In non-breaking news, the Bears are a whole lot of nothing without Justin Fields
Sitting the injured quarterback was prudent, but it would have been nice to see how well he would have thrown the ball against the Jets.
The temptation is to say that the Bears’ loss Sunday lacked any redeeming value, but that would ignore the fact that a rebuilding team didn’t hurt its draft position next year with a meaningless victory and that an inactive Justin Fields didn’t get hurt tripping over a headset wire on the sideline.
The most entertaining part of the day came before kickoff, when the Bears dropped the weeklong subterfuge and announced that Fields wouldn’t play against the Jets because of an injured left shoulder. That meant Trevor Siemian would start at quarterback … until he strained an oblique muscle warming up before the game. That meant third-stringer Nathan Peterman, who hadn’t started since 2018, would lead the Bears against the Jets … hold it! … until it was announced that Siemian, with help from modern medicine, would give it a go.
That’s it, folks. Hope you enjoyed the show. Don’t forget to get your parking ticket validated.
The Bears lost 31-10 in East Rutherford, New Jersey, and, again, the urge is to call it a waste of aviation fuel, uniform detergent and a driving rain that soaked everyone and everything. And, you know, as I continue to write this column, I find myself giving in to that urge. Safety Eddie Jackson and wide receiver Darnell Mooney were injured during the game. Petitioning the league for a team-wide personal day wasn’t an option for the Bears?
Selfishly, I wanted Fields to play Sunday, as long as there was no serious danger to his separated, non-throwing shoulder. I wanted him to see him — what’s that obscure phrase? — throw the football. Because of the shoulder injury, there would have been no way the Bears would have asked him to run and risk further damage. Fields’ passing ability would have been on full display. We haven’t seen much of it in his two seasons with the Bears. We sure haven’t seen it since offensive coordinator Luke Getsy turned him into a track star in October. I wanted to see if Fields’ right arm could make his two legs proud.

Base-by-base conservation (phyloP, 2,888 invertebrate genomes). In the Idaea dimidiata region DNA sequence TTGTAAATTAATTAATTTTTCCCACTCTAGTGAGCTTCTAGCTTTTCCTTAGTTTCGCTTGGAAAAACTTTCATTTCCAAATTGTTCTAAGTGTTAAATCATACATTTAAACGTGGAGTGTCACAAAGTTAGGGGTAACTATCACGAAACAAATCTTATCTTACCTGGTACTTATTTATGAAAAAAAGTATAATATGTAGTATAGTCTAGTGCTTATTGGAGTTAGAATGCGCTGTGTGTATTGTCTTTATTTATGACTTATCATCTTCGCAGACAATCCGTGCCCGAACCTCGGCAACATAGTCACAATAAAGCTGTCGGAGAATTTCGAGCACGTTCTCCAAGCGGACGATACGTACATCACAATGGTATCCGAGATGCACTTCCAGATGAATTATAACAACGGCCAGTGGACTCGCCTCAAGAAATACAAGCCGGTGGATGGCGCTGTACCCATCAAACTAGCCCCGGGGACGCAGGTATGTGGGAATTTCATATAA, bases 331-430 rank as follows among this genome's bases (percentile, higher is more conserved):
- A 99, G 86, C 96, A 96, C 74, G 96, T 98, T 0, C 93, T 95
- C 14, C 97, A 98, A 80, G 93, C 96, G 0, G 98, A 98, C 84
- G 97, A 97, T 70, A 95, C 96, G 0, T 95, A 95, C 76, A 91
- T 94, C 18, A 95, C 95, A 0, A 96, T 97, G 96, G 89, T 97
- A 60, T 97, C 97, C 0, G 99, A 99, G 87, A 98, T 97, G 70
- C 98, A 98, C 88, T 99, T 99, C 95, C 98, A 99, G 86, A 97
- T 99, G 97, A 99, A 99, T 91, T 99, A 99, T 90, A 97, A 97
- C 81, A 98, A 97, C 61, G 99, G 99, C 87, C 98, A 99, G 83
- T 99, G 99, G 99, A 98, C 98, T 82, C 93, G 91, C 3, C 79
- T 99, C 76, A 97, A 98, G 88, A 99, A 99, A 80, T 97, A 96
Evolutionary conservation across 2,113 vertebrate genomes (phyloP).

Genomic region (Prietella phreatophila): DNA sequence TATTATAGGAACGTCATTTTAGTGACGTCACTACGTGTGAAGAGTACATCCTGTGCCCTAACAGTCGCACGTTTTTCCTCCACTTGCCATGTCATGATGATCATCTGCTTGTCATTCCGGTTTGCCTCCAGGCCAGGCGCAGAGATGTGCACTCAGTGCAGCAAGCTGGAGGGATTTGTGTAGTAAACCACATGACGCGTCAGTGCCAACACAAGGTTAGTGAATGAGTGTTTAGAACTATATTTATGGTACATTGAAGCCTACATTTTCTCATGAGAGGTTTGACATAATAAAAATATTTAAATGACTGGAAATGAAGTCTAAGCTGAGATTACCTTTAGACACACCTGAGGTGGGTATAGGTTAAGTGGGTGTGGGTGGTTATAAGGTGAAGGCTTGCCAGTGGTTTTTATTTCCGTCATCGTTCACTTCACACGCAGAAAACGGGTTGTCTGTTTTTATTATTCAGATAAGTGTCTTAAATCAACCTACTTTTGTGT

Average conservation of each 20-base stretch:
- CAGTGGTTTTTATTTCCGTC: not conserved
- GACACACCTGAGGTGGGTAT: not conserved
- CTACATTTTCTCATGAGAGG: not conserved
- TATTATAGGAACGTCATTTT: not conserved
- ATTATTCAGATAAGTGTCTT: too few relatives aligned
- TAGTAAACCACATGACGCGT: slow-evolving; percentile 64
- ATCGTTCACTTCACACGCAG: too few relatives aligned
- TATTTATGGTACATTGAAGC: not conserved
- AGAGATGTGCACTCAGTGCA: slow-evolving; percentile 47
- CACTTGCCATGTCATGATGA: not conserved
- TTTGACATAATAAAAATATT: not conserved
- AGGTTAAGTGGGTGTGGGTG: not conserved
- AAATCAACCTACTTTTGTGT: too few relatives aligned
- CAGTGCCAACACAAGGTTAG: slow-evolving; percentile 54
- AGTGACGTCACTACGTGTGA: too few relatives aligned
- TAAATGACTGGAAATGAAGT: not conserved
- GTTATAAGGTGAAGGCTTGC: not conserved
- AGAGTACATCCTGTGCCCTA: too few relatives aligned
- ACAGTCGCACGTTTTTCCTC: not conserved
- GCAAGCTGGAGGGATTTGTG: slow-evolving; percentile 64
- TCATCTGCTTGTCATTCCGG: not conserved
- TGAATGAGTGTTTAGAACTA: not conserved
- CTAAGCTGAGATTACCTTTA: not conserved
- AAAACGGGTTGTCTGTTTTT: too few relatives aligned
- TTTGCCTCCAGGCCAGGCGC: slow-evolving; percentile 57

He threw before the game under the eye of the medical staff, head coach Matt Eberflus and general manager Ryan Poles. They decided the shoulder wasn’t ready for a tough Jets defense. It’s hard to argue against prudence. The “wow’’ factor was nonexistent with Fields out, but so was the “ow’’ factor. Still … sigh.
For a little while, there was a bright flashing light: Siemian went 8-of-11 for 127 yards and a touchdown in the first half, and wasn’t sacked. He looked very Zen in the pocket as he surveyed the field. That very small sample size raised some very large questions. Have we been too hard on the offensive line’s blocking this year? Has Fields been too quick to give up the pocket and run? Have the Bears been hiding Fields’ weaknesses as a pocket passer by turning him into a runner? Has Fields ever looked comfortable in the pocket, even when he’s had blocking?
The mind was power wandering.
Soon, the rain wasn’t the only thing falling to earth. After scoring 10 points in the first half, the Bears didn’t score again. Siemian had only 52 passing yards in the second half, was sacked twice and intercepted once.
It’s impossible to say what Fields would have done in similar circumstances. He’s had some very nice throws during the season, but you won’t find anything definitive about his passing ability in that. For whatever reason — a lack of blocking, hesitancy on his part, the shift to the running game, a lack of accuracy — we don’t know yet if Justin Fields is a great thrower.
We’ll find out someday. That day wasn’t Sunday.
The Bears are 3-9 and have lost five straight games. Don’t tell them that’s a good thing. They don’t want to hear it. But a victory Sunday might have negatively affected their position in the 2023 draft, which is the most important thing about this season after Fields’ development as a quarterback.
Watching him embarrass opposing defenses with his running has been the best part of Bears games this season, but Sunday was a reminder, an elbow to the ribs, that we need to see more.
Well, we need to see him healthy. Then we need to see more.
Eberflus said he believes Fields’ shoulder is getting better, but if you expected the clandestine coach to announce that the kid would start against the Packers next week, you haven’t read many spy novels.
“I suspect we’ll see where it goes,’’ he said.
You can’t get more definitive than that.